THE number of crimes taking place in Fife has risen in the last quarter, figures have revealed.

Between April and June, recorded criminal incidents rose to 4,224 compared to the 4,189 which took place in the same period in 2022.

Included within the increase in overall crime is a rise in the number of violent offences.

While there have been no murders or culpable homicides, there have been five more attempted murders and eight more serious assaults compared to the previous year's figures. In total, the number of violent crimes recorded rose from 174 to 215.

One area that saw a positive reduction was sexual crime which fell from 410 to 361.

While there has been an additional six reports of rape and assault with intent to rape, indecent and sexual assaults reduced from 150 to 109.

There has also been a significant reduction in the numbers being hurt on Fife’s road network, with overall road casualties down from 73 to 29.

This includes one fewer fatal collision than last year (down from two to one), 11 fewer serious injury collisions and 32 fewer slight injury collisions.

The reduction in road casualties was in tandem with a reduction in the total number of motoring offences recorded within the division, which have fallen from 1,972 to 1,720. This includes 21 fewer dangerous driving offences and a decrease in the numbers driving without a licence, not wearing a seatbelt and using mobile phones while driving.

Chief Superintendent Derek McEwan, Divisional Commander for Fife, said the overall rise in recorded crime reflected the "overwhelming" level of demand the division and country as a whole is experiencing.

"Across Scotland, over 600,000 calls to police were received between April and June 2023 and over 420,000 incidents recorded." he said. "As has been discussed by Police Scotland’s Executive, we must make a number of hard choices to prioritise our resource and provide the best level of policing service to the public within, while prioritising the crime types that have the most significant and adverse effect on our communities.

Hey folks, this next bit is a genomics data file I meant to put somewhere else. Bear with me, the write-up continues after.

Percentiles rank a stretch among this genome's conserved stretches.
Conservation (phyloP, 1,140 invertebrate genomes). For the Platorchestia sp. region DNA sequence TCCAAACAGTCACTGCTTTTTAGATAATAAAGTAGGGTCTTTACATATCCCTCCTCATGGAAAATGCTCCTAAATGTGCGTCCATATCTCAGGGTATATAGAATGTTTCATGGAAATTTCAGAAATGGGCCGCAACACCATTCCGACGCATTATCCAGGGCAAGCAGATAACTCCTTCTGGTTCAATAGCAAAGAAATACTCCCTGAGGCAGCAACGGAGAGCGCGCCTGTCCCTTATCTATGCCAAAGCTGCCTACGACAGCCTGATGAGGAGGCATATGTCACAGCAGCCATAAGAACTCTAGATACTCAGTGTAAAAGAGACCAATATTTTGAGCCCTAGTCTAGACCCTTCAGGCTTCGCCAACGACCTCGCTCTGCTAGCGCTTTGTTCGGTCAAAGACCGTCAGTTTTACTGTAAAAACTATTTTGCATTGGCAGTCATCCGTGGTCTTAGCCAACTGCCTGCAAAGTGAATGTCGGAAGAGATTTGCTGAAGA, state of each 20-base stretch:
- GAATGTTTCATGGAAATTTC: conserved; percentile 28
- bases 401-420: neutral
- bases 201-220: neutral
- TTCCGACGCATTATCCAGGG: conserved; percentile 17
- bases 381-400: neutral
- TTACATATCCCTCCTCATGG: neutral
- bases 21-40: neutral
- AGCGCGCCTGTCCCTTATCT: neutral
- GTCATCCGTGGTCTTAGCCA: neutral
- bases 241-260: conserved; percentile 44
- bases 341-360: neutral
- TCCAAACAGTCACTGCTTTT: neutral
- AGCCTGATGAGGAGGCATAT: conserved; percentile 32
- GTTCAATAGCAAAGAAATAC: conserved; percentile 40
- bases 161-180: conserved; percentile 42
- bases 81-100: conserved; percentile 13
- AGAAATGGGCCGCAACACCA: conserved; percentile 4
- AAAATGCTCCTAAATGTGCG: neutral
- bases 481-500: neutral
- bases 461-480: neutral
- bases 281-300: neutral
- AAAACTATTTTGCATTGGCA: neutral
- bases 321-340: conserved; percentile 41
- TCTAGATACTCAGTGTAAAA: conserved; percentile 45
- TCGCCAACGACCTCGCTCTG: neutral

“We recognise the work required in relation to the rise in crime, including violent offences and will continue to work alongside key partners to ensure we appropriately address this increase, bring perpetrators to justice and support victims.

"We will also continue to relentless in our pursuit of those individuals responsible for sexual crime and offending against children.

“I cannot emphasise enough that demand on policing is now vast and at levels never before experienced. The daily challenge to find resources to respond to the needs of our communities is relentless and means, at times, we may have to prioritise certain crime types over others, with crimes against the person being the priority. Some may view this as a reduction in service but that will be necessary to protect others."

Chief Superintendent McEwan said mental health related calls continued to take up officers time.

"It is now common place for officers to spend many hours at hospital with individuals in mental health crisis." he explained. "This has now reached a level never seen before in my 29 years in policing.

"Resolving this issue with partners will continue to be something we will focus our efforts.

“I want to thank our officers and staff and all that they do. We are achieving far more with far fewer available officers. That unfortunately presents its own problems.

“The public have an important role to play in helping us identify the policing priorities for Fife by taking our Your Police Survey available on our website at”